film, Movie Crash Course Review, movies

On The Town (1949)

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I used to write for a now-defunct theater review blog. One show I covered was part of a new-musical festival; I began my review by saying that “There are musicals, and then there are musicals.  ….And then sometimes, there are MUSICALS!!!!”  On The Town, quite simply, is a MUSICAL!!!!  As the roommate put it, “Jazz hands…..So many jazz hands….”

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Like most such shows and films, this has a paper-thin plot – three sailors have 24 hours of shore leave in the city during Fleet Week.  They want to see all the sights – but more importantly, they want to pick up girls.  And most of the women they meet are more than happy to be wooed- starting with Clare (Ann Miller), an armchair anthropologist they meet at the Museum of Natural History who notes that sailor Ozzie (Jules Munshin) resembles her favorite caveman statue, and falls for him instantly. Cabbie Hildy (Betty Garrett) sets her sights on Chip (Frank Sinatra), declaring herself the group’s personal cabbie just so she can try to lure him away from his sightseeing and upstairs to her place.  Sailor Gabey (Gene Kelly) is a little more fussy – sort of.  He spots a subway ad early on declaring that the MTA has declared a young miss named Ivy (Vera-Ellen) is that month’s “Miss Turnstiles”, and he is determined to find her, even if it takes him all day.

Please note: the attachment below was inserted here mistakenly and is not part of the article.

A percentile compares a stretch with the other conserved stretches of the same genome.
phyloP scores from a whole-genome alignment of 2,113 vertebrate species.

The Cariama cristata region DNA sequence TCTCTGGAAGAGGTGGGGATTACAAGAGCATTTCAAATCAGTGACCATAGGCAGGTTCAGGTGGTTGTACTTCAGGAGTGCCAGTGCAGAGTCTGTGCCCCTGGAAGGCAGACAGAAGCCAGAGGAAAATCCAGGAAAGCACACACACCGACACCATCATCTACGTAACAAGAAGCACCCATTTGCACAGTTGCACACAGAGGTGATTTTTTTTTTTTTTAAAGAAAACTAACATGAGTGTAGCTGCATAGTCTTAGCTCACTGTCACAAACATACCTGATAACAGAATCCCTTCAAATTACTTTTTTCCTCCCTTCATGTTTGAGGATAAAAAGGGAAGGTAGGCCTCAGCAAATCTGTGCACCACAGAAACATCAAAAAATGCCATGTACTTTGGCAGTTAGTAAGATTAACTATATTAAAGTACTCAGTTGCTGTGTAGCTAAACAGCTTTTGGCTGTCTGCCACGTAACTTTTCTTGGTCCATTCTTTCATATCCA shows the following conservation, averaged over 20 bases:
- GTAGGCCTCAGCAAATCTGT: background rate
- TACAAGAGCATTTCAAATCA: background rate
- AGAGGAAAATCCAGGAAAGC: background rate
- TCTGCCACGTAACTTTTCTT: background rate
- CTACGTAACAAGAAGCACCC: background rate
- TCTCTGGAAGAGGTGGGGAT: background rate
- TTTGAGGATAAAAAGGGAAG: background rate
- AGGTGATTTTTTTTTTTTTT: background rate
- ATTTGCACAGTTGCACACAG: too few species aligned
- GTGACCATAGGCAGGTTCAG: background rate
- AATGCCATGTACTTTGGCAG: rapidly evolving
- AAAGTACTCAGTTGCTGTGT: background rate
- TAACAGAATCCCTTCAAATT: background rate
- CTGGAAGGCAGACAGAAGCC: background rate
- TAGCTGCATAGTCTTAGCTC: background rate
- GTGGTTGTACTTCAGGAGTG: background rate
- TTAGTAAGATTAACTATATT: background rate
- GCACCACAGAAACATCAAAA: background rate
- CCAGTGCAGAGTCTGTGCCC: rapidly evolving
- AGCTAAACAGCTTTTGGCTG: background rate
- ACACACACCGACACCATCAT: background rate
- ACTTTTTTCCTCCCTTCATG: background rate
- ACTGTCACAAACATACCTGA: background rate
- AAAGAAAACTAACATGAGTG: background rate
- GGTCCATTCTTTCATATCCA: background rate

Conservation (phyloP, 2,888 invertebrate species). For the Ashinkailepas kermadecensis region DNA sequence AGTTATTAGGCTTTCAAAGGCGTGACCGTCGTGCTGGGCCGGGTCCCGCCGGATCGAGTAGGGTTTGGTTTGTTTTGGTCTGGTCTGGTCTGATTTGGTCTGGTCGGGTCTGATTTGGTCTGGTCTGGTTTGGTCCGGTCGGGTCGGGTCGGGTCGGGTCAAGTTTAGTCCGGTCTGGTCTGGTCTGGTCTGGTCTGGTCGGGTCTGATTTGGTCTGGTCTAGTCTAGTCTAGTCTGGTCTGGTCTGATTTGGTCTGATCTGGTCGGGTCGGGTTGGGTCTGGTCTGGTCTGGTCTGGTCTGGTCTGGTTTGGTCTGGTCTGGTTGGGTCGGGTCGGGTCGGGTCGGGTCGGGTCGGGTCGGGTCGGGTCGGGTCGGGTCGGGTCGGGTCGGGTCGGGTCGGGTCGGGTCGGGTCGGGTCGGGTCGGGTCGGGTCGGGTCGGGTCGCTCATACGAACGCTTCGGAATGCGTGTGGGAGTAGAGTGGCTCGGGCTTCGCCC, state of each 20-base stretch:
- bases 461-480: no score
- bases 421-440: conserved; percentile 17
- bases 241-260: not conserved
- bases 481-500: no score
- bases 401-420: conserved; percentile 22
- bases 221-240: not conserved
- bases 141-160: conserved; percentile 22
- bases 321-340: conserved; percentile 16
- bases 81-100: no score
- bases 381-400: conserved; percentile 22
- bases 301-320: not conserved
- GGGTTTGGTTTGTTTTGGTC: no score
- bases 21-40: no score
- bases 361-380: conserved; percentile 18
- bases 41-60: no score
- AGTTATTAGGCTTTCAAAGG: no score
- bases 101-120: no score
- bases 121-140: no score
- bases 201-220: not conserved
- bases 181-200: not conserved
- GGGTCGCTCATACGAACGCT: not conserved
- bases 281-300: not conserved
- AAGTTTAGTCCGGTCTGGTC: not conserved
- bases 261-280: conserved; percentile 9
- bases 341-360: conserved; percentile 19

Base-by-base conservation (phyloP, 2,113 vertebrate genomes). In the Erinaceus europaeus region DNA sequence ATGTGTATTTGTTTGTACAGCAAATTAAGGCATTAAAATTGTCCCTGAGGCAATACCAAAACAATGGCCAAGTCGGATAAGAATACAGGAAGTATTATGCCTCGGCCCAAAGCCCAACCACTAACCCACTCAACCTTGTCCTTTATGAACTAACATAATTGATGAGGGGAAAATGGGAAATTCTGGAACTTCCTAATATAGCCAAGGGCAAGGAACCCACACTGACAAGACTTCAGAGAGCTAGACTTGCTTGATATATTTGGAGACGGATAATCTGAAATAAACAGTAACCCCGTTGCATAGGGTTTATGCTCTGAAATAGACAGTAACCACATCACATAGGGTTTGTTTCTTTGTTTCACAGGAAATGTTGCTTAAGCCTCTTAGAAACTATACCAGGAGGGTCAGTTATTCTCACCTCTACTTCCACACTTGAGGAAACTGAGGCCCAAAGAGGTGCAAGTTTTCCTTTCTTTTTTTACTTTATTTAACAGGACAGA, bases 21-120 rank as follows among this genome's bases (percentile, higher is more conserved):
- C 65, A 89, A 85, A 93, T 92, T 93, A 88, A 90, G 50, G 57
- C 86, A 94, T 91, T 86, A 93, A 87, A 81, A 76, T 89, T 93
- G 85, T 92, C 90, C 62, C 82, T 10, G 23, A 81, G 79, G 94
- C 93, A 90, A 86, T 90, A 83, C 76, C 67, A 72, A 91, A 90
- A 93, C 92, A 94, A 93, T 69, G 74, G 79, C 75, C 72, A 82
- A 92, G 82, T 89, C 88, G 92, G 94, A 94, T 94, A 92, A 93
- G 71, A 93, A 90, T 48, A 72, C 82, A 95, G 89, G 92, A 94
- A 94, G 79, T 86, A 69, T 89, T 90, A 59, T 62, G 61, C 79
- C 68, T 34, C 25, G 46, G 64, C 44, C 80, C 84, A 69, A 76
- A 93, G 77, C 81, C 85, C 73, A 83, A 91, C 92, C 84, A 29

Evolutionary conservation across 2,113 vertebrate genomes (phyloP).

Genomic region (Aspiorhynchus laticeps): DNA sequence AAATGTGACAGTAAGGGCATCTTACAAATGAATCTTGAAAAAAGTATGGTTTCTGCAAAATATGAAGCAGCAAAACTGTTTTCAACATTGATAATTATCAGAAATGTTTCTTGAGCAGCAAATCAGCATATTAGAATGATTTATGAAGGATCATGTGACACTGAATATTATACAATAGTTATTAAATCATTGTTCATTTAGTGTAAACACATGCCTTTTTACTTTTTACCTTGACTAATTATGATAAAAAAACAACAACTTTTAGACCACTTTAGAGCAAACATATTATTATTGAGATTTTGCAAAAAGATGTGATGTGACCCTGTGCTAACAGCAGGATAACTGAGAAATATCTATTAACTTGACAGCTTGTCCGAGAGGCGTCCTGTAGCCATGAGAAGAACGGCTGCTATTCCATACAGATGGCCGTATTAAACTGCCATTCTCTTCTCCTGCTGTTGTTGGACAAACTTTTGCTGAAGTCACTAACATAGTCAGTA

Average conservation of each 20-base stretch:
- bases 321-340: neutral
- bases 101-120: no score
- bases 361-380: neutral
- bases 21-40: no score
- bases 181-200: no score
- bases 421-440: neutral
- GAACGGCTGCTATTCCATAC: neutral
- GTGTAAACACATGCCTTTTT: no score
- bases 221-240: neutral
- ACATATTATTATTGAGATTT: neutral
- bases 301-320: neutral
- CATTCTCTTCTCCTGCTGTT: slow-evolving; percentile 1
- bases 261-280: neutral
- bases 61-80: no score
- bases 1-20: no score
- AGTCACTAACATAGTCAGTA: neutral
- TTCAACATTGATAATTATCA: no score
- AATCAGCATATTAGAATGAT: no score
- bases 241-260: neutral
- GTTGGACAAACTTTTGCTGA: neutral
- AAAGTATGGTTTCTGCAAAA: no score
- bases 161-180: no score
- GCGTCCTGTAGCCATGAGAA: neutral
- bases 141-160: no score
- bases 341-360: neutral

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And…well, it’s a musical. There are cute love songs, there are comic misunderstandings, there are kooky adventures, there is singing and dancing and hijinks and a wistfully happy ending when the three sailors bid adieu to their ladies and return to their ship.  The plot in such films takes a back seat to the production numbers.  At least the dancing is top-notch, with Gene Kelly taking on the bulk of the dancing (he also choreographed and directed the film).  This is the first time I’ve ever really paid attention to Kelly’s work; I’ve heard others describe his style as “athletic,” and there is something to that.  He’s not as suavely elegant as Fred Astaire; he’s more like a lively Golden Retriever in style. Different, but still fun to watch.  Similarly, we have Sinatra on hand for a couple of showier solo songs, which he delivers with aplomb.

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Speaking of Sinatra – his involvement may have lead to some headaches for the producers.  The studio boasted that this was one of the first movie musicals to film on location in New York City; while really it looks like most of the scenes were on a stage set, the opening number sees our sailors cavorting around various local landmarks while singing (“New York, New York, it’s a wonderful town…”), and these were indeed filmed close to me (in one case, very close to me – the sailors’ ship is docked in Brooklyn’s Navy Yard, and I live about five blocks away).  Apparently word got out that Sinatra would be filming in the city, and his fans turned up to gawk – in a scene when the three sailors are admiring the Prometheus statue in Rockefeller Center, you can see a huge crowd lined up just behind it, admiring him.